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WWDC 21

Craft search experiences in SwiftUI

Categories: SwiftUI 0 comments Watch the video

This year, SwiftUI adds a .searchable view modifier which adds a search UI appropriate for the current platform

Here's how it's used in the new Weather app written in SwiftUI:

NavigationView {
    WeatherList(text: $text) {
        ForEach(data) { item in
            WeatherCell(item)
        }
    }
}
.searchable(text: $text)

What happens behind the scenes is that the .searchable modifier puts the search field configuration into the Environment, and the views within the hierarchy look for the search field configuration there and apply it in the best way for the given platform

In this case, the NavigationView knows how to display the search field and will show it e.g. at the top of one of its panes on iOS, or on the right side of the window toolbar on macOS

If no view knows how to display the search field, a default rendering is used which puts it in the toolbar

A search field isn't very useful without another piece of UI that displays the search results, which is something that you need to implement yourself

The Weather app does it this way:

struct WeatherList: View {
    @Binding var text: String

    @Environment(\.isSearching) private var isSearching: Bool

    var body: some View {
        WeatherCitiesList()
        .overlay {
            if isSearching && !text.isEmpty {
                WeatherSearchResults()
            }
        }
    }
}
  • the .searchable modifier puts an \.isSearching key in the Environment, which you can check to see if a search field is focused somewhere on the screen, and show a different UI with search results if it is
  • the view checks the text property (which you need to pass yourself) and if it's not empty, displays a list of matching locations
  • the results list is displayed as an overlay on top of the standard UI – this is done so that when the user leaves the search field and the results list is hidden, the main UI below remains unchanged (unless they user has picked something from the results)

The second example is the "Colors" app:

NavigationView {
    Sidebar()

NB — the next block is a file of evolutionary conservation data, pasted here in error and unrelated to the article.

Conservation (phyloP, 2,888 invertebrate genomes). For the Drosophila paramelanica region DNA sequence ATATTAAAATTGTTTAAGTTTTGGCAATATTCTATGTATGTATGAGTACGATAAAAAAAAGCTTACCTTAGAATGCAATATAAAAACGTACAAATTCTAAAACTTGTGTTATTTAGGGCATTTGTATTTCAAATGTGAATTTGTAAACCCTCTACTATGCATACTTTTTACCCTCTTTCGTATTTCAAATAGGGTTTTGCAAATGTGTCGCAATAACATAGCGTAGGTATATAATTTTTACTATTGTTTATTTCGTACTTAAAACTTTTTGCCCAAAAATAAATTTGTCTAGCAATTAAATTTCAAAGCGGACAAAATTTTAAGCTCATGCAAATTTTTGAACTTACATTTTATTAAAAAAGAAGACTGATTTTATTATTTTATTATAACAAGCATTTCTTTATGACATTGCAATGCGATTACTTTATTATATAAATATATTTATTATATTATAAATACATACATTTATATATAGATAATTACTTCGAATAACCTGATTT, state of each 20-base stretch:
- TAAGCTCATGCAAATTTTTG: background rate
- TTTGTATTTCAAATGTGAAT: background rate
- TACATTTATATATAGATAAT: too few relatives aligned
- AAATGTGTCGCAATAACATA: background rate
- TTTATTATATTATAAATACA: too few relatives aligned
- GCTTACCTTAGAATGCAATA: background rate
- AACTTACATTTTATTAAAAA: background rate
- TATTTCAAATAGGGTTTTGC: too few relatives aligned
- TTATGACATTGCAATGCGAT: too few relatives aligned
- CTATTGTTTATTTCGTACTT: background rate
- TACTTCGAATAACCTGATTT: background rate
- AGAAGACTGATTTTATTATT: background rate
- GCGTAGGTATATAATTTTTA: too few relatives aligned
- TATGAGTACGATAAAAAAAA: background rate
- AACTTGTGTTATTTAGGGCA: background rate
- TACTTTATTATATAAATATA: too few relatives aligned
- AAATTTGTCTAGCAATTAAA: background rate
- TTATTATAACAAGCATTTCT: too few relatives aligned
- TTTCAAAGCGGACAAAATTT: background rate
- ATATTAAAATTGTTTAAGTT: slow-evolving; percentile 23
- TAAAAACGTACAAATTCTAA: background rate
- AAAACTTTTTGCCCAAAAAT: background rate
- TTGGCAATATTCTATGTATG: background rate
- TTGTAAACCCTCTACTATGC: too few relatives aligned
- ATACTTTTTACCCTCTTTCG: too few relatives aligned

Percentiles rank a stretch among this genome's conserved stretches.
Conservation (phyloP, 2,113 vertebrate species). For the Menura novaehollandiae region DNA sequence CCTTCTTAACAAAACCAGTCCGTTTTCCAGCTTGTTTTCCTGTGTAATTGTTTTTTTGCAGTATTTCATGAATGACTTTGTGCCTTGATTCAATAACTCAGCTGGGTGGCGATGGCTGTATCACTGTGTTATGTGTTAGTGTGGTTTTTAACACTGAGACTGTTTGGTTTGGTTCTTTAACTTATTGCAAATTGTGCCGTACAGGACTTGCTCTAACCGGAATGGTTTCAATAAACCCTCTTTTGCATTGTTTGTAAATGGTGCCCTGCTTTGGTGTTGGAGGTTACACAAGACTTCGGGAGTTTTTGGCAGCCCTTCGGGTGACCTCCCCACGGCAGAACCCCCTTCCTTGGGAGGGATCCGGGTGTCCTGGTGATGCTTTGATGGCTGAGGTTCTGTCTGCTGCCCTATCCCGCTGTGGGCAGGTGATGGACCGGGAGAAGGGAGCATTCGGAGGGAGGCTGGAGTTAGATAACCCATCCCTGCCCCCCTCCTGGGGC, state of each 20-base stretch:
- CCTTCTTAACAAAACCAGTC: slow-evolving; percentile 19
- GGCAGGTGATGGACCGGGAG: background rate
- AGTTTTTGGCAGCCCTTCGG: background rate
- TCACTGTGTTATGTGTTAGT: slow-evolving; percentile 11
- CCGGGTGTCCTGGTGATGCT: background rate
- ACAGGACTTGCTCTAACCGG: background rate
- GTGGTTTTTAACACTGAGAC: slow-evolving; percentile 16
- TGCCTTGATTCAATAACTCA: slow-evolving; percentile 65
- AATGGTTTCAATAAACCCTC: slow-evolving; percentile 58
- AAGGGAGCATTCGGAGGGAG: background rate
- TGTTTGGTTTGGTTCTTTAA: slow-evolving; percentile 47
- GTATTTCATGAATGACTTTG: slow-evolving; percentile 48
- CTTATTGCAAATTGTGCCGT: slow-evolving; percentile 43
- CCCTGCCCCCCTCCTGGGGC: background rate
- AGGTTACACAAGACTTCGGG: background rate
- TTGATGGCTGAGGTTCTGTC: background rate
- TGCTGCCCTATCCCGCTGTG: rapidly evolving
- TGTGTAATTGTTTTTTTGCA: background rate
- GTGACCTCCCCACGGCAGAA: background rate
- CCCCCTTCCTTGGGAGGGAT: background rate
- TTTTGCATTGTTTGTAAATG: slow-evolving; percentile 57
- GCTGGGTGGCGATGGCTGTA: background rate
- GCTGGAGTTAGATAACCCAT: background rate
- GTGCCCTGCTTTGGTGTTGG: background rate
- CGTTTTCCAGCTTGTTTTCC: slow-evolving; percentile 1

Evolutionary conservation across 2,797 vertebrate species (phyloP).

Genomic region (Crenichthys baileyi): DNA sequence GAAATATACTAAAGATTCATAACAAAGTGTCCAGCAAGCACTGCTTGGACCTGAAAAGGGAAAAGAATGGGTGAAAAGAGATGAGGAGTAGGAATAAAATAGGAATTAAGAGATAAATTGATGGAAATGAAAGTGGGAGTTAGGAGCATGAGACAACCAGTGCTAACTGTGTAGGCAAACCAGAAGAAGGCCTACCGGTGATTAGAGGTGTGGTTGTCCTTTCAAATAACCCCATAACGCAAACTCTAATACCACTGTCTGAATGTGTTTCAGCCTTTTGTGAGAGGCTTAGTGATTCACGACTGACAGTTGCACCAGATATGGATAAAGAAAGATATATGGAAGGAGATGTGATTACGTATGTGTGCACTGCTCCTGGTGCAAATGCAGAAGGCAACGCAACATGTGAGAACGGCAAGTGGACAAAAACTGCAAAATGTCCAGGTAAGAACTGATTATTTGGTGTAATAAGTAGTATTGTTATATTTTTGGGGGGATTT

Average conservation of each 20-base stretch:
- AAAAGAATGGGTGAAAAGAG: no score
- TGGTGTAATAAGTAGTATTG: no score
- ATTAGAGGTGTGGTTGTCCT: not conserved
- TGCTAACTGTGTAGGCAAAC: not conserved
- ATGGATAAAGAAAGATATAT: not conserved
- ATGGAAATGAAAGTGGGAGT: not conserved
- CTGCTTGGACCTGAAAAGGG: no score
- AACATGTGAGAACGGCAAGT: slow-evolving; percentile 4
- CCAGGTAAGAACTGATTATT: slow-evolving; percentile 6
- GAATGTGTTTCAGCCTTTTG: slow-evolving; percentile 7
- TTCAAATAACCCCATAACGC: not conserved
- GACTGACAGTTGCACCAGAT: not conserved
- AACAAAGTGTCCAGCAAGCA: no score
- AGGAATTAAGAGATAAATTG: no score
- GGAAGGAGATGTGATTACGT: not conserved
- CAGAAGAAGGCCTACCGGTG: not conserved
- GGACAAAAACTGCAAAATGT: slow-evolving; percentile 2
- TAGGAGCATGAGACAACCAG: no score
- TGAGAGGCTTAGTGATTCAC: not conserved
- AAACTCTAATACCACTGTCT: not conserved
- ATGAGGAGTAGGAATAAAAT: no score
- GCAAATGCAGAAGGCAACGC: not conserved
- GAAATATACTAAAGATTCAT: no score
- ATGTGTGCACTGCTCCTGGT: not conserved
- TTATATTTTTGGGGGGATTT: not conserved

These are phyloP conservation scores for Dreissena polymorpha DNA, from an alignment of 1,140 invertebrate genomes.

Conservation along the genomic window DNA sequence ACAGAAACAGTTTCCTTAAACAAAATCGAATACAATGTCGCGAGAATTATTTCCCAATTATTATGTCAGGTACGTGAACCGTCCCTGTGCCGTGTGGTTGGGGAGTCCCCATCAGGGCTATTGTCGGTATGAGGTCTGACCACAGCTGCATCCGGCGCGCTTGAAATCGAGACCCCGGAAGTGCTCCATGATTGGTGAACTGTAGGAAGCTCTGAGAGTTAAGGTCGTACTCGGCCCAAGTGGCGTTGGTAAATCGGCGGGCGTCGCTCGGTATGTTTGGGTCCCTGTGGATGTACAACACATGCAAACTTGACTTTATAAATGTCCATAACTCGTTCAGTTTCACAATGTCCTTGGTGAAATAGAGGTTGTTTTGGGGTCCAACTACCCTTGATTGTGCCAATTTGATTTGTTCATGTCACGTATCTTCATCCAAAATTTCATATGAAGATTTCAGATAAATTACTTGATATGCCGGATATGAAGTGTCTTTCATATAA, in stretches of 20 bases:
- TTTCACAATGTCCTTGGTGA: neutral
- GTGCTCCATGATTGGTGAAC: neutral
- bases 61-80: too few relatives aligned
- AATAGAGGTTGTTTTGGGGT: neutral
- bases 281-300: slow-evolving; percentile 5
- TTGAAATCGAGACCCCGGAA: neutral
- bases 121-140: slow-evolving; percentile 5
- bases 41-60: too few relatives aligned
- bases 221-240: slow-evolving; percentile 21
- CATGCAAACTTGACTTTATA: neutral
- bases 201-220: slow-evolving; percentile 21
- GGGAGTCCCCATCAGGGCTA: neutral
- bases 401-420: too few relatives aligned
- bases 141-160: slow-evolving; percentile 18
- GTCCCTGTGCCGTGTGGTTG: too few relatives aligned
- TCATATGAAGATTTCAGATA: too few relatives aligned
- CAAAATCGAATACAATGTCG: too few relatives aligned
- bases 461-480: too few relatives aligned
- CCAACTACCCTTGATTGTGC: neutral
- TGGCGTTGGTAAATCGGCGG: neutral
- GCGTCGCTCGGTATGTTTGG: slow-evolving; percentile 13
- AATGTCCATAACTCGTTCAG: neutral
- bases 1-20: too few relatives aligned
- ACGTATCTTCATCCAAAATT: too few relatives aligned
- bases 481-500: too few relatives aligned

DetailView()
}
.searchable(text: $text)

Here's how we implement search here:

  • when you apply .searchable to a two-pane NavigationView, it will add the search field to its first pane (the master view); if you want it to be added to the detail view, add the modifier to the detail view directly
  • on iOS and iPad OS, the Sidebar view uses the \.isSearching Environment key to display search results as an overlay over the list sidebar
  • on macOS, NavigationView puts the search field in the right side of the sidebar, automatically collapsing it into a button if the window is too small
  • on the Mac we display the search results instead in the main window pane, on top of the DetailView
  • on tvOS, we use a slightly different layout structure, adding a tab bar with one tab used for the standard navigation and the other for search, and putting the search UI in the second tab above a results list:
NavigationView {
    TabView {
        Sidebar()
        ColorsSearch()
            .searchable(text: $text)
    }
}

In most cases, the .searchable modifier applied to NavigationView will automatically render the search field in the appropriate place of the hierarchy

However, you always need to decide how and where to display the search results in a way appropriate for your app (which may vary between platforms)

In some cases you may want to use a different layout between platforms, as we do here in case of tvOS

Search suggestions

You can provide search suggestions for the search UI, which are examples of search queries that may be autocompleted into the field when the user picks them; suggestions give the user an idea of the types of things they can search for

Search suggestions also render in a platform-appropriate way:

  • as a menu popover below the field on macOS
  • as a complete search results screen on iOS
  • as a button that opens the list on watchOS

Suggestions are provided as an optional view builder closure that returns a set of buttons:

.searchable(text: $text) {
    ForEach(suggestions) { suggestion in
        Button {
            text = suggestion.text
        } label: {
            ColorsSuggestionLabel(suggestion)
        }
    }
}

There is also a shorthand version available, using the .searchCompletion modifier

The modifier should be applied to a non-interactive element like a Label, and it transforms it into a button which:

  • updates the search text, like the button above
  • dismisses the suggestions view
.searchable(text: $text) {
    ForEach(suggestions) { suggestion in
        ColorsSuggestionLabel(suggestion)
            .searchCompletion(suggestion.text)
    }
}

If you want to run a search query only when the user submits the search field, not live while they're typing (e.g. because it requires a request to a server), you can use the new .onSubmit modifier:

.searchable(text: $text) {
    ForEach ...
}
.onSubmit(of: .search) {
    fetchResults()
}